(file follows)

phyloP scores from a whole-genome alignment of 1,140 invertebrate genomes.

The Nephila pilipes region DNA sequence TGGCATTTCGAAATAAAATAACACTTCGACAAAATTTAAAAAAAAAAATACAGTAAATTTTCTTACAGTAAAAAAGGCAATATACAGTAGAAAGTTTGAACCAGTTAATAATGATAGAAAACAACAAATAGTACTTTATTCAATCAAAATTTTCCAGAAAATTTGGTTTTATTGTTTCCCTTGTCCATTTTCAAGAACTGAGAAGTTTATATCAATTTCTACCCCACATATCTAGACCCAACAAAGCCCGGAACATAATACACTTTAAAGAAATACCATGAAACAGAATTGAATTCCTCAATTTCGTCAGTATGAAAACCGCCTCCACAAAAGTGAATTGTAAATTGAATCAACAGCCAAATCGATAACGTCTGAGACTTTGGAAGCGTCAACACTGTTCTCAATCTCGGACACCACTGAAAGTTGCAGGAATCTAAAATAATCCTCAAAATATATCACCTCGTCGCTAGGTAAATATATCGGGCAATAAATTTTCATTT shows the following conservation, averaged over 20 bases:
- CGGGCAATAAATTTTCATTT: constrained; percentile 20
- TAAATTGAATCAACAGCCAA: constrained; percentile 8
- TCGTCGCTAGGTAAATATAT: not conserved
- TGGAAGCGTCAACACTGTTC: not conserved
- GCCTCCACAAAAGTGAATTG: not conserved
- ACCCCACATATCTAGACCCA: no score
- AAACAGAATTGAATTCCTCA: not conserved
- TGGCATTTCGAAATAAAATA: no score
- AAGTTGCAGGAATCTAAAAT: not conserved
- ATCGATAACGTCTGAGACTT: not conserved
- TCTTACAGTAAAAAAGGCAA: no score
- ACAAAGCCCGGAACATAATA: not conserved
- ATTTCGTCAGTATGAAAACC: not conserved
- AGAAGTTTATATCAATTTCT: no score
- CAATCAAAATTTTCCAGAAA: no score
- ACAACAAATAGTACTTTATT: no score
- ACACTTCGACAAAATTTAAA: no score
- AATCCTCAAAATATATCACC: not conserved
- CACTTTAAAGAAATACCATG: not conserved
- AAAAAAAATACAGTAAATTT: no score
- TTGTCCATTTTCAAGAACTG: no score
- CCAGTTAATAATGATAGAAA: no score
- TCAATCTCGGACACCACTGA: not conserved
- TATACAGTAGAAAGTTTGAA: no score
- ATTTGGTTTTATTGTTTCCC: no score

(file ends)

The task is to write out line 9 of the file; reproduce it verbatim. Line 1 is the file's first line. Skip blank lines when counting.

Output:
- AAACAGAATTGAATTCCTCA: not conserved